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The Art of the Gentleman's Speech

What we say in life, echoes in eternity. Here is a masterclass in gentleman's speech that will bring the best in your voice ethos.

By Raja Izz

From left: YBM Tengku Tan Sri Razaleigh Hamzah, YM Raja Tun Tan Sri Dato Seri' Utama Muhammad Alias (right top), YM Raja Tan Sri Dato Seri Arshad (right bottom)


Being a gentleman isn't just about being well-mannered, well-dressed, and chivalrous (though those are nice touches). It's also about how you carry yourself, and a large part of that is in your speech.

The words we choose and how we deliver them hold immense power. For a gentleman, communication transcends mere information exchange; it's an opportunity to leave a lasting impression with grace and impact. Here's how to cultivate the art of speaking like a true gentleman:

1. Master the Melody of your Voice:

  • Clarity is King: Speak clearly and enunciate well. Avoid rushing your words. A measured pace allows listeners to absorb your message.

  • Volume Matters: Project your voice without shouting. A gentleman is heard, not overheard.

  • Inflection is your Ally: Vary your vocal pitch to keep your audience engaged. A monotone delivery can be forgettable.

2. Choose your Words Wisely:

  • Expand your Vocabulary: A rich vocabulary allows for precise expression. However, avoid using complex words as it can sound pretentious.

  • Avoid Slang and Offensive Language: Maintain a professional and respectful tone. A gentleman elevates the conversation, not cheapens it.

3. The Art of Conversation:

  • Be an Active Listener: Pay attention to what others are saying and respond thoughtfully. This shows respect and genuine interest.

  • Ask Thought-Provoking Questions: Engage your audience and encourage them to participate in the conversation.

  • Let Others Shine: Don't dominate the conversation. A gentleman allows others to share their thoughts and opinions.

In an address to Congress on "Urgent National Needs" on May 25, 1961, President John F. Kennedy called for America to send astronauts to the moon and return him safely to Earth before the end of the decade./NASA


Case Study: The Power of Finesse - President John F. Kennedy's "Urgent National Needs Speech"

President John F. Kennedy's 1961 speech to Congress raised the bar on what it takes to communicate like a gentleman. Let's analyze how he incorporates the elements mentioned above:

Clarity and Conciseness: JFK outlines a clear goal - landing a man on the moon - within a specific timeframe. He then lays out the challenges and proposed solutions in a concise manner.

Articulation and Pronunciation: JFK's delivery is clear and confident. He enunciates each word precisely, making his message impactful.

Vocabulary and Delivery: While JFK avoids overly technical language, he uses powerful verbs like "accelerate," "develop," and "explore" to convey a sense of ambition and progress. His confident tone and body language add gravitas to his words.

Positivity and Respect: JFK acknowledges the difficulty and expense of the mission but focuses on the potential rewards. He uses inclusive language like "entire nation" and "we" to inspire a sense of shared purpose.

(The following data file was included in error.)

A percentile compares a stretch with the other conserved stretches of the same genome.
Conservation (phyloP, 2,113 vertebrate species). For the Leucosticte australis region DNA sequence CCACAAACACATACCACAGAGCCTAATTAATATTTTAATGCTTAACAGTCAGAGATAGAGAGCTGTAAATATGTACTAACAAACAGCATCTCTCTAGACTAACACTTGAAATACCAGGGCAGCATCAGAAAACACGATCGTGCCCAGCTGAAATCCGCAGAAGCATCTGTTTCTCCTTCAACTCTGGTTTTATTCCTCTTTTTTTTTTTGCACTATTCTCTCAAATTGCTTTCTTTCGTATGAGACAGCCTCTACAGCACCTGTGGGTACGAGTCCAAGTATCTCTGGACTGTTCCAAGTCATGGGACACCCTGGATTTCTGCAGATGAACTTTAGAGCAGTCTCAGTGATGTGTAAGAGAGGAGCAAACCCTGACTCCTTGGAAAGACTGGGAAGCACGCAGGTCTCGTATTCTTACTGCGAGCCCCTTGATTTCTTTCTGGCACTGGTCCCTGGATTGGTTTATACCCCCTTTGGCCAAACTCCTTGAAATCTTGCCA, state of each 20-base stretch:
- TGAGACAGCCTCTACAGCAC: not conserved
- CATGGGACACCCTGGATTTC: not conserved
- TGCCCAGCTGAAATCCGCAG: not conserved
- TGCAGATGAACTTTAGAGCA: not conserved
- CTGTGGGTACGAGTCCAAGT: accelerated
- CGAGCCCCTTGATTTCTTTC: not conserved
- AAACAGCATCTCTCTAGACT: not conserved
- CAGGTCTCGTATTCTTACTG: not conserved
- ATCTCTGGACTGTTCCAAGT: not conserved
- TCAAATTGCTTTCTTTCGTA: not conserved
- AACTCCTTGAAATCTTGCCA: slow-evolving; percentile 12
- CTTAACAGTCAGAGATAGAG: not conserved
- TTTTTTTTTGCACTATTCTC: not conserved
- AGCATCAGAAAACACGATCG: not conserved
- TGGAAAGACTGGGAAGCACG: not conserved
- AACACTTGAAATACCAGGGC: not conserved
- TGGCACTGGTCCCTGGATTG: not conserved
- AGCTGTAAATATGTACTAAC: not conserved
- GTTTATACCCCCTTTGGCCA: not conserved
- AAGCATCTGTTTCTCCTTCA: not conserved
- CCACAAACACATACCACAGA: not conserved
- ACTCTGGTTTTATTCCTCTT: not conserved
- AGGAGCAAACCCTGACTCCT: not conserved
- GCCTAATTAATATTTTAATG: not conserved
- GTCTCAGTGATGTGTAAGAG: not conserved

Let's dissect a key passage:

"...I believe that this nation should commit itself to achieving the goal, before this decade is out, of landing a man on the moon and returning him safely to the earth. No single space project in this period will be more impressive to mankind, or more important for the long-range exploration of space; and none will be so difficult or expensive to accomplish. ..."

Here, President Kennedy's passage is a masterclass for several reasons:

1. Setting a Bold Goal:

He doesn't propose something easy or achievable in the near future. Landing a man on the moon by the end of the decade was audacious and captured the imagination of the nation.

2. Framing the Challenge:

He acknowledges the significance for humanity ("impressive to mankind") and scientific progress ("important for long-range exploration").

He doesn't shy away from the difficulty ("so difficult") or cost ("expensive") - honesty builds trust.

3. Powerful Language:

"Commit itself" emphasizes a national endeavor, not just a government project.

"Before this decade is out" creates a sense of urgency and a clear timeline.

From left: YBM Tengku Tan Sri Razaleigh Hamzah, YM Raja Tun Tan Sri Dato Seri' Utama Muhammad Alias, YM Raja Tan Sri Dato Seri Arshad

Beyond Western Ideals: Lessons from the Eastern Nobleman

While the concept of a gentleman is often associated with Western culture, the principles of respectful and impactful communication transcend geographical boundaries. In Southeast Asia, nobleman figures like YM Raja Tan Sri Arshad Raja Tun "Sir" Uda (Chairman of PNB), YM Raja Tun Dato' Seri Utama Muhammad Alias bin Raja Muhammad Ali (Ex-FELDA Chairman), and YBM Tengku Tan Sri Razaleigh Hamzah (bureaucrat & technocrat) are admired for their eloquence and grace. They used measured and slow pace, and well-placed humor to engage his audience while delivering their message with clarity and purpose. Leaders like these demonstrate that a gentleman's speech is about class and substance.


Speaking with finesse is a skill that anyone can cultivate. By focusing on clarity, vocabulary, and active listening, you can become a more engaging and influential communicator. A gentleman words are not just sounds; they are instruments to lead, inspire, and leave a lasting positive impact.

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